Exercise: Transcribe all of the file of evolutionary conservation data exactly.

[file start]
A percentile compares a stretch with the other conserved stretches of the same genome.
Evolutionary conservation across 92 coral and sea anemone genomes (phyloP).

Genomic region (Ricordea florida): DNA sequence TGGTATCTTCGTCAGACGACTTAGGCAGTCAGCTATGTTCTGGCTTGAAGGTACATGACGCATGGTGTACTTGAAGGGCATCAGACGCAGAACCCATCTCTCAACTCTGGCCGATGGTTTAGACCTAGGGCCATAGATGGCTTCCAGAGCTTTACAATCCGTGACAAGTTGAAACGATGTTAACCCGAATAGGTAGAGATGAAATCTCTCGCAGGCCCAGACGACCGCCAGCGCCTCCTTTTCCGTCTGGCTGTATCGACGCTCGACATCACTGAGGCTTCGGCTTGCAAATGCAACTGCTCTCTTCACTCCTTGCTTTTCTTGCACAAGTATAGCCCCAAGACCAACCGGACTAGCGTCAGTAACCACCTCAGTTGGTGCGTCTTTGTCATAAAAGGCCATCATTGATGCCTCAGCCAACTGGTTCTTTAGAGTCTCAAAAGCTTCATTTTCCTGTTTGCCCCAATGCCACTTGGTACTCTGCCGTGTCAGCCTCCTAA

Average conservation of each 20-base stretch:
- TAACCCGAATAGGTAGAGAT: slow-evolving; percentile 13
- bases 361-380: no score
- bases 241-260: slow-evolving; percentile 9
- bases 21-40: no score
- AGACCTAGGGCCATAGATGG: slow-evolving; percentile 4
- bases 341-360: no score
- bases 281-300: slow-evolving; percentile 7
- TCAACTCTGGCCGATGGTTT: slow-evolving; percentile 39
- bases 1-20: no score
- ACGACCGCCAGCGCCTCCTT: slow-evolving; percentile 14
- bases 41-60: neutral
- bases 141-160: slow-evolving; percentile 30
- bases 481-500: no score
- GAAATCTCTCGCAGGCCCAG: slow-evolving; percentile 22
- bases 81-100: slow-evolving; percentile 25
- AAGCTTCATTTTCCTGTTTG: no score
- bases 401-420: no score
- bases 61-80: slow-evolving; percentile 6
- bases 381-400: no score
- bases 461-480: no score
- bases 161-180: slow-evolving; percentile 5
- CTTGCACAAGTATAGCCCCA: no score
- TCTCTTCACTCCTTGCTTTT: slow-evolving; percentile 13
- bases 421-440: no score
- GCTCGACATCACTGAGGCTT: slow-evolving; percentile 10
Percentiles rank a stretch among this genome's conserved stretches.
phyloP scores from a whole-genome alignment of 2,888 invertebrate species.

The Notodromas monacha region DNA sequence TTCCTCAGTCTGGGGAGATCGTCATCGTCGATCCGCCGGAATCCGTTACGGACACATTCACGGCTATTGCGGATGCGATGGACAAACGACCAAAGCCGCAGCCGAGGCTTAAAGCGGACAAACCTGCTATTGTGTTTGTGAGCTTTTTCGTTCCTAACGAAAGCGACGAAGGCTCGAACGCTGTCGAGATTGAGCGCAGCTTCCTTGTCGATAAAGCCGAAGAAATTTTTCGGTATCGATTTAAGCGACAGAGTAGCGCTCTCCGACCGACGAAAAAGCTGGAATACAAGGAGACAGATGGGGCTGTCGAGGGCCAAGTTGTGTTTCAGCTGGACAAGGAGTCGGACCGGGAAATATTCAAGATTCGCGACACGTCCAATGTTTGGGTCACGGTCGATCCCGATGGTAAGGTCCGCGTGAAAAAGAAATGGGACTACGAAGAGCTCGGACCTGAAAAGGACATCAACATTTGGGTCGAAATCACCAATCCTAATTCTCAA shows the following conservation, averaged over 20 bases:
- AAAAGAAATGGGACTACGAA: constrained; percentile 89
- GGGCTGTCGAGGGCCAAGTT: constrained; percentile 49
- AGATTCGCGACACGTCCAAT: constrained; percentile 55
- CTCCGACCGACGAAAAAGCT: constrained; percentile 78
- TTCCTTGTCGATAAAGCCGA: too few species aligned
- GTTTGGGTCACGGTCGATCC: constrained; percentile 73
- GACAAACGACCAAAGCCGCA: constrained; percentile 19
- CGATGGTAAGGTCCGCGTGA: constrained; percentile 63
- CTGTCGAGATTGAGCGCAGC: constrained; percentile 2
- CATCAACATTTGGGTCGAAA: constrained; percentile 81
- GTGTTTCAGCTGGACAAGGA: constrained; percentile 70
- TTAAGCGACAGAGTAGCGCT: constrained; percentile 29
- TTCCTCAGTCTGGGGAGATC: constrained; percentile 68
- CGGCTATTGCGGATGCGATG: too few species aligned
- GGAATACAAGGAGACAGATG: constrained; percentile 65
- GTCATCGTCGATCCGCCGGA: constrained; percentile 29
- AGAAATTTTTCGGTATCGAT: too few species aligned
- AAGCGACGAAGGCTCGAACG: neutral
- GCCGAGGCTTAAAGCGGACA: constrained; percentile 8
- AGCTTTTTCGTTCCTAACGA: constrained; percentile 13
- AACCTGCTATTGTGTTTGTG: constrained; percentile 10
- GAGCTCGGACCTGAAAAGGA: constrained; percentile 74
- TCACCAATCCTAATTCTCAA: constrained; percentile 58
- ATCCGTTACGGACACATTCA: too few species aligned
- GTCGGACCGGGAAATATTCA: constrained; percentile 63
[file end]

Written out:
A percentile compares a stretch with the other conserved stretches of the same genome.
Evolutionary conservation across 92 coral and sea anemone genomes (phyloP).

Genomic region (Ricordea florida): DNA sequence TGGTATCTTCGTCAGACGACTTAGGCAGTCAGCTATGTTCTGGCTTGAAGGTACATGACGCATGGTGTACTTGAAGGGCATCAGACGCAGAACCCATCTCTCAACTCTGGCCGATGGTTTAGACCTAGGGCCATAGATGGCTTCCAGAGCTTTACAATCCGTGACAAGTTGAAACGATGTTAACCCGAATAGGTAGAGATGAAATCTCTCGCAGGCCCAGACGACCGCCAGCGCCTCCTTTTCCGTCTGGCTGTATCGACGCTCGACATCACTGAGGCTTCGGCTTGCAAATGCAACTGCTCTCTTCACTCCTTGCTTTTCTTGCACAAGTATAGCCCCAAGACCAACCGGACTAGCGTCAGTAACCACCTCAGTTGGTGCGTCTTTGTCATAAAAGGCCATCATTGATGCCTCAGCCAACTGGTTCTTTAGAGTCTCAAAAGCTTCATTTTCCTGTTTGCCCCAATGCCACTTGGTACTCTGCCGTGTCAGCCTCCTAA

Average conservation of each 20-base stretch:
- TAACCCGAATAGGTAGAGAT: slow-evolving; percentile 13
- bases 361-380: no score
- bases 241-260: slow-evolving; percentile 9
- bases 21-40: no score
- AGACCTAGGGCCATAGATGG: slow-evolving; percentile 4
- bases 341-360: no score
- bases 281-300: slow-evolving; percentile 7
- TCAACTCTGGCCGATGGTTT: slow-evolving; percentile 39
- bases 1-20: no score
- ACGACCGCCAGCGCCTCCTT: slow-evolving; percentile 14
- bases 41-60: neutral
- bases 141-160: slow-evolving; percentile 30
- bases 481-500: no score
- GAAATCTCTCGCAGGCCCAG: slow-evolving; percentile 22
- bases 81-100: slow-evolving; percentile 25
- AAGCTTCATTTTCCTGTTTG: no score
- bases 401-420: no score
- bases 61-80: slow-evolving; percentile 6
- bases 381-400: no score
- bases 461-480: no score
- bases 161-180: slow-evolving; percentile 5
- CTTGCACAAGTATAGCCCCA: no score
- TCTCTTCACTCCTTGCTTTT: slow-evolving; percentile 13
- bases 421-440: no score
- GCTCGACATCACTGAGGCTT: slow-evolving; percentile 10
Percentiles rank a stretch among this genome's conserved stretches.
phyloP scores from a whole-genome alignment of 2,888 invertebrate species.

The Notodromas monacha region DNA sequence TTCCTCAGTCTGGGGAGATCGTCATCGTCGATCCGCCGGAATCCGTTACGGACACATTCACGGCTATTGCGGATGCGATGGACAAACGACCAAAGCCGCAGCCGAGGCTTAAAGCGGACAAACCTGCTATTGTGTTTGTGAGCTTTTTCGTTCCTAACGAAAGCGACGAAGGCTCGAACGCTGTCGAGATTGAGCGCAGCTTCCTTGTCGATAAAGCCGAAGAAATTTTTCGGTATCGATTTAAGCGACAGAGTAGCGCTCTCCGACCGACGAAAAAGCTGGAATACAAGGAGACAGATGGGGCTGTCGAGGGCCAAGTTGTGTTTCAGCTGGACAAGGAGTCGGACCGGGAAATATTCAAGATTCGCGACACGTCCAATGTTTGGGTCACGGTCGATCCCGATGGTAAGGTCCGCGTGAAAAAGAAATGGGACTACGAAGAGCTCGGACCTGAAAAGGACATCAACATTTGGGTCGAAATCACCAATCCTAATTCTCAA shows the following conservation, averaged over 20 bases:
- AAAAGAAATGGGACTACGAA: constrained; percentile 89
- GGGCTGTCGAGGGCCAAGTT: constrained; percentile 49
- AGATTCGCGACACGTCCAAT: constrained; percentile 55
- CTCCGACCGACGAAAAAGCT: constrained; percentile 78
- TTCCTTGTCGATAAAGCCGA: too few species aligned
- GTTTGGGTCACGGTCGATCC: constrained; percentile 73
- GACAAACGACCAAAGCCGCA: constrained; percentile 19
- CGATGGTAAGGTCCGCGTGA: constrained; percentile 63
- CTGTCGAGATTGAGCGCAGC: constrained; percentile 2
- CATCAACATTTGGGTCGAAA: constrained; percentile 81
- GTGTTTCAGCTGGACAAGGA: constrained; percentile 70
- TTAAGCGACAGAGTAGCGCT: constrained; percentile 29
- TTCCTCAGTCTGGGGAGATC: constrained; percentile 68
- CGGCTATTGCGGATGCGATG: too few species aligned
- GGAATACAAGGAGACAGATG: constrained; percentile 65
- GTCATCGTCGATCCGCCGGA: constrained; percentile 29
- AGAAATTTTTCGGTATCGAT: too few species aligned
- AAGCGACGAAGGCTCGAACG: neutral
- GCCGAGGCTTAAAGCGGACA: constrained; percentile 8
- AGCTTTTTCGTTCCTAACGA: constrained; percentile 13
- AACCTGCTATTGTGTTTGTG: constrained; percentile 10
- GAGCTCGGACCTGAAAAGGA: constrained; percentile 74
- TCACCAATCCTAATTCTCAA: constrained; percentile 58
- ATCCGTTACGGACACATTCA: too few species aligned
- GTCGGACCGGGAAATATTCA: constrained; percentile 63